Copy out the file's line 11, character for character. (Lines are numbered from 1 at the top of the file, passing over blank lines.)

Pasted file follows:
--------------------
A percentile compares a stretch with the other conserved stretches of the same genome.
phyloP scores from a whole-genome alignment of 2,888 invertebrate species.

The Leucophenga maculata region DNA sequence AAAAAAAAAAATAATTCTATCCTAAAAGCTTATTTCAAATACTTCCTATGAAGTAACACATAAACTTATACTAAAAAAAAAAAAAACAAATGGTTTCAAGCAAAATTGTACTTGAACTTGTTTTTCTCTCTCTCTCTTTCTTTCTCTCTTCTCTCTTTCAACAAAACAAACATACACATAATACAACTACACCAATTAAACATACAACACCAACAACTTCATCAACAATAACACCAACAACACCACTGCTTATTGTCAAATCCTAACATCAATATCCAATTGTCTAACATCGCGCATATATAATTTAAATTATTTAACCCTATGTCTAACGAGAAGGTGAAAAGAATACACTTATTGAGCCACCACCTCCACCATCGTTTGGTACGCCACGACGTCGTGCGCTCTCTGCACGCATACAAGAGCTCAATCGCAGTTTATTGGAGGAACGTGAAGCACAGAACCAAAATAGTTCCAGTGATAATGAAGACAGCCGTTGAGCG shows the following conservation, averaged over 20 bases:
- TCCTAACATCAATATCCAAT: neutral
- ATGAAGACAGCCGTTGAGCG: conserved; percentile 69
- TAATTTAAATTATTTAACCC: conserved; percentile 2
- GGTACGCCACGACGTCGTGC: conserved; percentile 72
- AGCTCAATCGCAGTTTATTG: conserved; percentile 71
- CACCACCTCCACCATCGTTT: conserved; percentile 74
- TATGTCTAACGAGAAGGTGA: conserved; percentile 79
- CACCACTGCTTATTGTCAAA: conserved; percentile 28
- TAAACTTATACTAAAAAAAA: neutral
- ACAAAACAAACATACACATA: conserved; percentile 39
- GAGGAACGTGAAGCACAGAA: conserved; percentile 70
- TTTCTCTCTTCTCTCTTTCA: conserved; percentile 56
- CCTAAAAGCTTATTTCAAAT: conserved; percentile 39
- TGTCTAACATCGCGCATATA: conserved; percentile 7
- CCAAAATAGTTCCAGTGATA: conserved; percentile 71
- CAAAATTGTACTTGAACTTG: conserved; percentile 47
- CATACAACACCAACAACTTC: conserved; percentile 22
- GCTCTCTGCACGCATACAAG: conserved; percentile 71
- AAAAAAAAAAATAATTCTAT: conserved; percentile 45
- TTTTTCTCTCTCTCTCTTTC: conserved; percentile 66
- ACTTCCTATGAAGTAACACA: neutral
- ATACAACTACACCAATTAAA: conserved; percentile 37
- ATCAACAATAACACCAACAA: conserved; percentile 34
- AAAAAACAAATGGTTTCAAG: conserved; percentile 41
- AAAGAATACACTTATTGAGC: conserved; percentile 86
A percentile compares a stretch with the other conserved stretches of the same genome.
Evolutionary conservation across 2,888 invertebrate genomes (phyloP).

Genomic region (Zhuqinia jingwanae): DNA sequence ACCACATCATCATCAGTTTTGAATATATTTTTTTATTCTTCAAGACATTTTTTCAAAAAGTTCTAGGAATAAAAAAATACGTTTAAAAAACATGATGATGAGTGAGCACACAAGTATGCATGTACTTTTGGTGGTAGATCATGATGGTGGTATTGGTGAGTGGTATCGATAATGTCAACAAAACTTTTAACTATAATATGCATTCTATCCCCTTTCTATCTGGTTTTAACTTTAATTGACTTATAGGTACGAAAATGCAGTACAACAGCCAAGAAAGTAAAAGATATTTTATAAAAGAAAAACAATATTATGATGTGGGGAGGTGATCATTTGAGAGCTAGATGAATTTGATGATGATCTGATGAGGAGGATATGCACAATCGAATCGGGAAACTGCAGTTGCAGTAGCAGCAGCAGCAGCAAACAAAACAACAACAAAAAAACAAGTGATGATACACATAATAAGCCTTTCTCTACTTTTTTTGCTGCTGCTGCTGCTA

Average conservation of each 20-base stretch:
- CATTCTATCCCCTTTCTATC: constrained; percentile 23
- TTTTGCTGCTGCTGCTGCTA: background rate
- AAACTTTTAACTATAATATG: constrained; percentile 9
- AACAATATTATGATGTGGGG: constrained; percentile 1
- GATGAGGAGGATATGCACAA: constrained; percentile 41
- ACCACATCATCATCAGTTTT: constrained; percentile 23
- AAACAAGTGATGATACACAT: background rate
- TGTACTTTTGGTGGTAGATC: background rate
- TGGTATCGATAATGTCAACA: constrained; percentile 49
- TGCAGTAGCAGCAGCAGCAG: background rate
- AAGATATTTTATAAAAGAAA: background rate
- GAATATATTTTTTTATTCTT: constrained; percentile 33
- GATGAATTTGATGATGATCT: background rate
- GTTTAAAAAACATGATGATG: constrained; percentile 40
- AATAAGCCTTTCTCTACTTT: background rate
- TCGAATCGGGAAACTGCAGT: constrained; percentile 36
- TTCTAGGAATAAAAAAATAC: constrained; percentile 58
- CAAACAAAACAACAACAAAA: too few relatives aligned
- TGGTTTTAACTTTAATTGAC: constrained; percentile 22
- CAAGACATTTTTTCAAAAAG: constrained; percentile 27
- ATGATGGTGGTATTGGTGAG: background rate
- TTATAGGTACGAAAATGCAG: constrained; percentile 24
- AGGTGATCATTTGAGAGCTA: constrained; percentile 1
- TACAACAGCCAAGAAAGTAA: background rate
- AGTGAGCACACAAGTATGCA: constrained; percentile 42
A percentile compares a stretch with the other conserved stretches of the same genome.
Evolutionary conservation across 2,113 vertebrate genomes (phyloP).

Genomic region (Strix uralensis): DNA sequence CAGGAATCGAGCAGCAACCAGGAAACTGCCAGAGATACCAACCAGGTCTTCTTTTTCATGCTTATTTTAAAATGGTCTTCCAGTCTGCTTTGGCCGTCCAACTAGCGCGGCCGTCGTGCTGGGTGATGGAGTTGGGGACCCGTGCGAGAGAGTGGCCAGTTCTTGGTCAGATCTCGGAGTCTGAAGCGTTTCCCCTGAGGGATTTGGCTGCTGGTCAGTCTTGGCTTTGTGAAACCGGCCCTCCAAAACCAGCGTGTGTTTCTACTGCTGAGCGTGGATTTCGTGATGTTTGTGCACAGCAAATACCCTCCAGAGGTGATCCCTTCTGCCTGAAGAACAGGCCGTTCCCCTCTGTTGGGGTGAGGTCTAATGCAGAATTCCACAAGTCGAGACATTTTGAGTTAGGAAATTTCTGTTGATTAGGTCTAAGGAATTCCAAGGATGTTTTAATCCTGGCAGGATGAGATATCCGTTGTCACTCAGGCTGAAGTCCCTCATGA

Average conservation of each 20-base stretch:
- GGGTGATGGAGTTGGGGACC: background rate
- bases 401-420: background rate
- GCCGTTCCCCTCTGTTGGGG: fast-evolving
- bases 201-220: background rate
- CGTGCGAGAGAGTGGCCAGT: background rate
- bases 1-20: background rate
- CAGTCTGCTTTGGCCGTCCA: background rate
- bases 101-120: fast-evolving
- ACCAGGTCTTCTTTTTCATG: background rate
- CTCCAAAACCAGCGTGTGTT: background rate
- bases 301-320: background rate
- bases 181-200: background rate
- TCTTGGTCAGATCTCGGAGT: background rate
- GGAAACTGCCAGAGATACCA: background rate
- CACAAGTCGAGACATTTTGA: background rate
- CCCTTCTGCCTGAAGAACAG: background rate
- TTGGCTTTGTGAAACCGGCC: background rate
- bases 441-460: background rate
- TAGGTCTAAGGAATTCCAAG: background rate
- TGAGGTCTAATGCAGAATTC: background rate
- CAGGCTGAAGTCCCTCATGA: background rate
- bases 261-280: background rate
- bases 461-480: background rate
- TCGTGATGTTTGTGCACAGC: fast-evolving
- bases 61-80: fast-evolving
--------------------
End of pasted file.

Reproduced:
- CACCACTGCTTATTGTCAAA: conserved; percentile 28